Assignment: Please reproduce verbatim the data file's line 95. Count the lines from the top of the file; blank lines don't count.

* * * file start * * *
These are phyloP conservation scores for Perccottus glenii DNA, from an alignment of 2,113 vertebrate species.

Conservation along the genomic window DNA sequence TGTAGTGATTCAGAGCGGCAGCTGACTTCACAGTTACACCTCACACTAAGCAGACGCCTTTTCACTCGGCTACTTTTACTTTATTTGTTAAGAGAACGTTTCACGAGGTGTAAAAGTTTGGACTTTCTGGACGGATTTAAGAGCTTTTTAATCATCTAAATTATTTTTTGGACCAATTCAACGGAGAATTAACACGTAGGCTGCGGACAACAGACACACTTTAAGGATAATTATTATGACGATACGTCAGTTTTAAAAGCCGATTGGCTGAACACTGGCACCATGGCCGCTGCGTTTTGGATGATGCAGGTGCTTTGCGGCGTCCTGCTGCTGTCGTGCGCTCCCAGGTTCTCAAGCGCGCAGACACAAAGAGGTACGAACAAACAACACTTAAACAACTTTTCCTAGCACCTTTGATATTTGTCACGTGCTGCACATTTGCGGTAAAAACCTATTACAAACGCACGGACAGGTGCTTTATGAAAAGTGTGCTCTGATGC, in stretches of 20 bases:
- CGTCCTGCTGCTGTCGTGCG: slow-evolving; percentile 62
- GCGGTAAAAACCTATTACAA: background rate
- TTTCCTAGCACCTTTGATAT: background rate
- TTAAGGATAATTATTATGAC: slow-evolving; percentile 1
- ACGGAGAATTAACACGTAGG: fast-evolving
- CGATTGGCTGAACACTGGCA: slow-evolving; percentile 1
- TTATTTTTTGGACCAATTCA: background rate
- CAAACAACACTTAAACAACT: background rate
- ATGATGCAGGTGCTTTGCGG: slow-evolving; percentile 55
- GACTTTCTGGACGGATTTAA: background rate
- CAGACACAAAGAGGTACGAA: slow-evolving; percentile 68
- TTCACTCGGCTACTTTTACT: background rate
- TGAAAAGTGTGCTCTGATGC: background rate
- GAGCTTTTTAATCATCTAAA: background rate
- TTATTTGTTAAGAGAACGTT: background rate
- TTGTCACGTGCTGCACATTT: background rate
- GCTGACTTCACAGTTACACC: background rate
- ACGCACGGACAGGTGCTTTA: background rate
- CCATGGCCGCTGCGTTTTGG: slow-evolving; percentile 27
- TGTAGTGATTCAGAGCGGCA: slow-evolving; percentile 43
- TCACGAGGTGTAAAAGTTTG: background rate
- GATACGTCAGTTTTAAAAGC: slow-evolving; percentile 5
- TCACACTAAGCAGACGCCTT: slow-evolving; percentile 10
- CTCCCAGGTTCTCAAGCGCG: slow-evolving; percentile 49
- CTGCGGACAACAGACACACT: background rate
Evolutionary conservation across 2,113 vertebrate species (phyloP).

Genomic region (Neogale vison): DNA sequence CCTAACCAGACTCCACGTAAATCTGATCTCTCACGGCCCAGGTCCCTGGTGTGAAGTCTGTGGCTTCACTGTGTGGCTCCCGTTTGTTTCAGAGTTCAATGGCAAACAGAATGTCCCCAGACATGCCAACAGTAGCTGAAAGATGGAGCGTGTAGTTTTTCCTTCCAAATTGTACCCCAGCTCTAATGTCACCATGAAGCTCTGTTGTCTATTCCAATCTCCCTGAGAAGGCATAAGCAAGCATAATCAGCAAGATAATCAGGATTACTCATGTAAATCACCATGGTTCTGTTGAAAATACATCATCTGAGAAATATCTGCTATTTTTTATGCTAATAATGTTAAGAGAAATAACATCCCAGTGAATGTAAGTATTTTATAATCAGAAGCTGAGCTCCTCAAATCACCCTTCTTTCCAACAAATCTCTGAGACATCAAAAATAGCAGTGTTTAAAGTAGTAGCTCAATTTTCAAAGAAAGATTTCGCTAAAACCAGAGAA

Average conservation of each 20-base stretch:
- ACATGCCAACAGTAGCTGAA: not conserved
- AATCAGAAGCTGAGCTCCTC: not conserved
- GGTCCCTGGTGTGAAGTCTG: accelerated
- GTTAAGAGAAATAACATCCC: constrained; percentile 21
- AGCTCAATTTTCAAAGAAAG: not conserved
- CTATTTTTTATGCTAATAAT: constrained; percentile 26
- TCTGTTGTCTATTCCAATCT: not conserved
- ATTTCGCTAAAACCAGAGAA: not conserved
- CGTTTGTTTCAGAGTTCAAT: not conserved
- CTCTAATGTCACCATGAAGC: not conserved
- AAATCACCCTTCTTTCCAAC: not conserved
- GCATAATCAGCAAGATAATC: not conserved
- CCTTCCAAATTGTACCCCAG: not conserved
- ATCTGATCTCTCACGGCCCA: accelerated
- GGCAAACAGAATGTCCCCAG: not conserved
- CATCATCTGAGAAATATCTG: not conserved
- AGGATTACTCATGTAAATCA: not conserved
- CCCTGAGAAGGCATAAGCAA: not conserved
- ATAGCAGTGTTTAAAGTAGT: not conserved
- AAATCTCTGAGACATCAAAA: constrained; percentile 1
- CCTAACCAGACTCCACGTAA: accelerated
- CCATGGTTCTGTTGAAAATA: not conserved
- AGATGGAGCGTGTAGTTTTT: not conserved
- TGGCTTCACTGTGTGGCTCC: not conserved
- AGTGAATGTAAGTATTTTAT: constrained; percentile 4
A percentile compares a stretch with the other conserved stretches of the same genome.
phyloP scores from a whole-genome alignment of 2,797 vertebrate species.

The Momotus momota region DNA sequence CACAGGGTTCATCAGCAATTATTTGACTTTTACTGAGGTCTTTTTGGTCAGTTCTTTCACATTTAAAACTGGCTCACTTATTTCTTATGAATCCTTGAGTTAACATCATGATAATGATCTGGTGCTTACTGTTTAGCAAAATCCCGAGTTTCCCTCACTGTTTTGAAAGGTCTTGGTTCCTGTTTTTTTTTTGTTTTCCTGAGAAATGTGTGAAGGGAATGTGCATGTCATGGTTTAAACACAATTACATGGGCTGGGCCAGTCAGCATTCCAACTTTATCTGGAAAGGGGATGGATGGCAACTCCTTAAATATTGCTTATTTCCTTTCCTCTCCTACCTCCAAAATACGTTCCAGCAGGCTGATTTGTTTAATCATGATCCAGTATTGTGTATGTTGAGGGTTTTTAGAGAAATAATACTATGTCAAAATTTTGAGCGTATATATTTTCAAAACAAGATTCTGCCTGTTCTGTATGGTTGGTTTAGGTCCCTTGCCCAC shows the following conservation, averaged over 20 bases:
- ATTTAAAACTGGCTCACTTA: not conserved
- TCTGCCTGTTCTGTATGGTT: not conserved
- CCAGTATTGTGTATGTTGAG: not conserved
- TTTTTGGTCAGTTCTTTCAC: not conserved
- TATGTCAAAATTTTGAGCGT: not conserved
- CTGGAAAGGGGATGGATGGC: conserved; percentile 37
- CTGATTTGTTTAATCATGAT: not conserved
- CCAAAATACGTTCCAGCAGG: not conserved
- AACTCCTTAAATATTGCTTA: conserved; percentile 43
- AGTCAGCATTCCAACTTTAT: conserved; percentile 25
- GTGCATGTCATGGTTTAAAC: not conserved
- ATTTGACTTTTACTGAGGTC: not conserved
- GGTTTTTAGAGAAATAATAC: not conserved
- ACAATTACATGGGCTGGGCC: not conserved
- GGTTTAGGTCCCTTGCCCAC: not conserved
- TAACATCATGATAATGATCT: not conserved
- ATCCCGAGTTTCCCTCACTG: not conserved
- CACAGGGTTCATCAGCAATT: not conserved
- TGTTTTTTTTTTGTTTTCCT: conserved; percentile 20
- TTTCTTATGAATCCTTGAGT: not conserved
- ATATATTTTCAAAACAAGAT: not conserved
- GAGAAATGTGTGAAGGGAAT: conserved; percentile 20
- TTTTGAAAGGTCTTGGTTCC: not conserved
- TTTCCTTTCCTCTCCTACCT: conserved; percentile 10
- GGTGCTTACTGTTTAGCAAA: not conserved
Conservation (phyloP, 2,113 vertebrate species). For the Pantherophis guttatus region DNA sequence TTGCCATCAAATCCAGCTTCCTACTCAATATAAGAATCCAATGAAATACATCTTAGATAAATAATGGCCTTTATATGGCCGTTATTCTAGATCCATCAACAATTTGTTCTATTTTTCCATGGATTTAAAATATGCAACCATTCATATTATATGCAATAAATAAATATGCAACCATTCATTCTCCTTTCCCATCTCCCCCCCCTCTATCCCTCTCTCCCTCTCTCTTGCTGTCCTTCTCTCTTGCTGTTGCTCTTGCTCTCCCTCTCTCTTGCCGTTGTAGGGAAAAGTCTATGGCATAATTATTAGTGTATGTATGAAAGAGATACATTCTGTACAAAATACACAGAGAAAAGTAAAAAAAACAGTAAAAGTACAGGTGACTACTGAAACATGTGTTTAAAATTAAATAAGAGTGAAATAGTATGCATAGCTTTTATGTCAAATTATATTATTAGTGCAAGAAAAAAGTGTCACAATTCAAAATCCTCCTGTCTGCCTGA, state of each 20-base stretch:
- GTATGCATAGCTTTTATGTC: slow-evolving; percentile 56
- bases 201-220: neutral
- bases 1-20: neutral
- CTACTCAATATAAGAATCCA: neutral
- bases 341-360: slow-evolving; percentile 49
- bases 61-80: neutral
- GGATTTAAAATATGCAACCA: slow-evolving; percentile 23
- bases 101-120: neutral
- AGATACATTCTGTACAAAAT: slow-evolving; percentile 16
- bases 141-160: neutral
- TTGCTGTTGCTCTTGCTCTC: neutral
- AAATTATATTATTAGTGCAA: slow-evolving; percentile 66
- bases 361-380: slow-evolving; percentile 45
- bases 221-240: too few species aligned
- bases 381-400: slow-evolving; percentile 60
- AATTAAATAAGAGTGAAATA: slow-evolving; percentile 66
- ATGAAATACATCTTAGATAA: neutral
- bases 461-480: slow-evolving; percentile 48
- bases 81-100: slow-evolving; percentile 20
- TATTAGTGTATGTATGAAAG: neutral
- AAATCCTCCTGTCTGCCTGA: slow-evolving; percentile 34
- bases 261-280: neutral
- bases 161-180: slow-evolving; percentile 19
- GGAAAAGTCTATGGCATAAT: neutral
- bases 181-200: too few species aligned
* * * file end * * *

- TTGCTGTTGCTCTTGCTCTC: neutral